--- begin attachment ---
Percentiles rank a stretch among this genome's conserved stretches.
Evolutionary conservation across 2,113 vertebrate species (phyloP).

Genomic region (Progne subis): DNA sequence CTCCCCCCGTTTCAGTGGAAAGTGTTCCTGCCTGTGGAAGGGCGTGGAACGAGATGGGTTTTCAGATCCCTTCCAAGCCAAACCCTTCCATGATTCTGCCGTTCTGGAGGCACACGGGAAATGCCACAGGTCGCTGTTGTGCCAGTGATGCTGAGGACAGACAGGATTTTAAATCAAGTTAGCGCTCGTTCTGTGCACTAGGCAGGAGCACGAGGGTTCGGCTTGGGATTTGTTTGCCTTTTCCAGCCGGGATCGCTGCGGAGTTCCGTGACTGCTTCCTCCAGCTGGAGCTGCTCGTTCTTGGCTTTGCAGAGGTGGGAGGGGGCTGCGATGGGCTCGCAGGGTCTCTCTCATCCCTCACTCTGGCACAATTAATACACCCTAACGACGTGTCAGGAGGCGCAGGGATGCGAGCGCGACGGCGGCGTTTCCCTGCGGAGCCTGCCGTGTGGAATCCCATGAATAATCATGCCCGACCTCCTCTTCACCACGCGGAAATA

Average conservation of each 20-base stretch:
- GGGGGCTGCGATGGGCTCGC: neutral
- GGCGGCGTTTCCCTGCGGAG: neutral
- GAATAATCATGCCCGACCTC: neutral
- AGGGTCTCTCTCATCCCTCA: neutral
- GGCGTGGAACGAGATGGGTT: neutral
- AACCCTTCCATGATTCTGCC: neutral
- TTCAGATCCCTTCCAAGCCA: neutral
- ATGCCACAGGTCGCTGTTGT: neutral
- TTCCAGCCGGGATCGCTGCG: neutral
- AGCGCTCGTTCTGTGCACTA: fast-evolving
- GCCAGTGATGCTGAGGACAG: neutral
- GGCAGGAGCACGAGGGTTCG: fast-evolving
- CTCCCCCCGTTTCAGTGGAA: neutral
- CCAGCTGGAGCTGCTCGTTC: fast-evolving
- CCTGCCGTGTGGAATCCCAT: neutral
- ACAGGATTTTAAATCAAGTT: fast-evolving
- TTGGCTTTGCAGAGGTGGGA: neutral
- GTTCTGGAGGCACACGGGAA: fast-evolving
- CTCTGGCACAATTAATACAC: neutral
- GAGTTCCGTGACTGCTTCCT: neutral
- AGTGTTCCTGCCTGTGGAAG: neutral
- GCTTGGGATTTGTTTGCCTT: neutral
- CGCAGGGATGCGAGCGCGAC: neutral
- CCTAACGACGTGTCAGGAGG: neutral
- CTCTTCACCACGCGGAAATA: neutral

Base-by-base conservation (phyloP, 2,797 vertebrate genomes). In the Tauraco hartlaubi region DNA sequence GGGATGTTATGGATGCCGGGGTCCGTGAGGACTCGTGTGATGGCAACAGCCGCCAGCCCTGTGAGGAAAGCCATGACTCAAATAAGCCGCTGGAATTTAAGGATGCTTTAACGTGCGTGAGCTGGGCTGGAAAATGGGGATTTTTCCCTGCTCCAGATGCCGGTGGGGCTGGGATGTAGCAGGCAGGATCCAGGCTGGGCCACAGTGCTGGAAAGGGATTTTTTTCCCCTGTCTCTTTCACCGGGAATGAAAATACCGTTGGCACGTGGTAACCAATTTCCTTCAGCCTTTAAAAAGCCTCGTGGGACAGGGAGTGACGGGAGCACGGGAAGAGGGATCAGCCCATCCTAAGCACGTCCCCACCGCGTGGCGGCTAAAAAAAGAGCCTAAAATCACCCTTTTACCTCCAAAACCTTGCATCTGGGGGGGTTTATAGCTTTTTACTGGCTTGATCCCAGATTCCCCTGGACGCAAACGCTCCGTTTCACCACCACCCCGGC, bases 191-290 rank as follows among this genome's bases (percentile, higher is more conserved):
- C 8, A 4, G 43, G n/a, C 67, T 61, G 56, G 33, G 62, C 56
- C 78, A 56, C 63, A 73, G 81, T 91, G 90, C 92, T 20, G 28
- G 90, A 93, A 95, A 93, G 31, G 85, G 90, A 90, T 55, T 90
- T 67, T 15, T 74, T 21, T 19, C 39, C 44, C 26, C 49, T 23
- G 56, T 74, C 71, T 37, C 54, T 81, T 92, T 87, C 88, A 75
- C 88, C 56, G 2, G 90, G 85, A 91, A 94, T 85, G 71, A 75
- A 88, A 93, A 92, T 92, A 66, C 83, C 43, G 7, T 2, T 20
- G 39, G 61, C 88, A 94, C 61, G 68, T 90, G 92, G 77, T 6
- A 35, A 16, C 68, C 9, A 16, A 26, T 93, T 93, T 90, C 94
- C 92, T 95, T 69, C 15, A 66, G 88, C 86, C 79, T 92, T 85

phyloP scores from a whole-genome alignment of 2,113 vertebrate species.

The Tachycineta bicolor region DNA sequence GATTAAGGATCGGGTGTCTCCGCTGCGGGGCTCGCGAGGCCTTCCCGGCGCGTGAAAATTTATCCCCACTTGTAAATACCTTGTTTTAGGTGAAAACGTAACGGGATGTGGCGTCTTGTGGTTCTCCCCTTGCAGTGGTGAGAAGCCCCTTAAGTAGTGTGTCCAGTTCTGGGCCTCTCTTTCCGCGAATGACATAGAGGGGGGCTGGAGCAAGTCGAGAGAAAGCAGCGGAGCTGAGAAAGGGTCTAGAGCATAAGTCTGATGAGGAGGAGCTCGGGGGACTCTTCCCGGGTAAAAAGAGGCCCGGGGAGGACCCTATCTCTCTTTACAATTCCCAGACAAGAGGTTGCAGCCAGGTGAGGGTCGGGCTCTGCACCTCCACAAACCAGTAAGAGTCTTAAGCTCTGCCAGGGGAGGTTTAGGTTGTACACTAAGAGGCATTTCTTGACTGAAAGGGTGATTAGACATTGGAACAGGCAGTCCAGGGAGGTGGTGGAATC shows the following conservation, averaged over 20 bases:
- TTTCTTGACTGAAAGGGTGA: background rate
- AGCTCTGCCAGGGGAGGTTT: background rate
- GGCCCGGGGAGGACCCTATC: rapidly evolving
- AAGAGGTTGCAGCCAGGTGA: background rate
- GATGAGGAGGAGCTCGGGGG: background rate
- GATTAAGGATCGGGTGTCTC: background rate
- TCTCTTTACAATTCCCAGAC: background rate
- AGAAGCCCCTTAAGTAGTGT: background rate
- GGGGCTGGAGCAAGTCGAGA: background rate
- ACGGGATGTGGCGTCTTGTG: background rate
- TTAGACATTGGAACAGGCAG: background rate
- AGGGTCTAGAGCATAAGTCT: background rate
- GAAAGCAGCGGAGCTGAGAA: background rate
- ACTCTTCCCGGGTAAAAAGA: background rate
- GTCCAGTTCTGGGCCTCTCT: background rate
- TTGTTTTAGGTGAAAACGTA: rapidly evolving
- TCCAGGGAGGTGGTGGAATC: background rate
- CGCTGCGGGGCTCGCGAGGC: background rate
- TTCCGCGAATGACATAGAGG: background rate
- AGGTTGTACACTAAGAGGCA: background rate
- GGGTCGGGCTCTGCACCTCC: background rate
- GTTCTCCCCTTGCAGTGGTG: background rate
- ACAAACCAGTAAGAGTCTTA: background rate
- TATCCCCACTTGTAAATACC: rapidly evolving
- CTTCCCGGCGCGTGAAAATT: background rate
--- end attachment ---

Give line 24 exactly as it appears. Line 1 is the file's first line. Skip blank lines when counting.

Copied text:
- GAGTTCCGTGACTGCTTCCT: neutral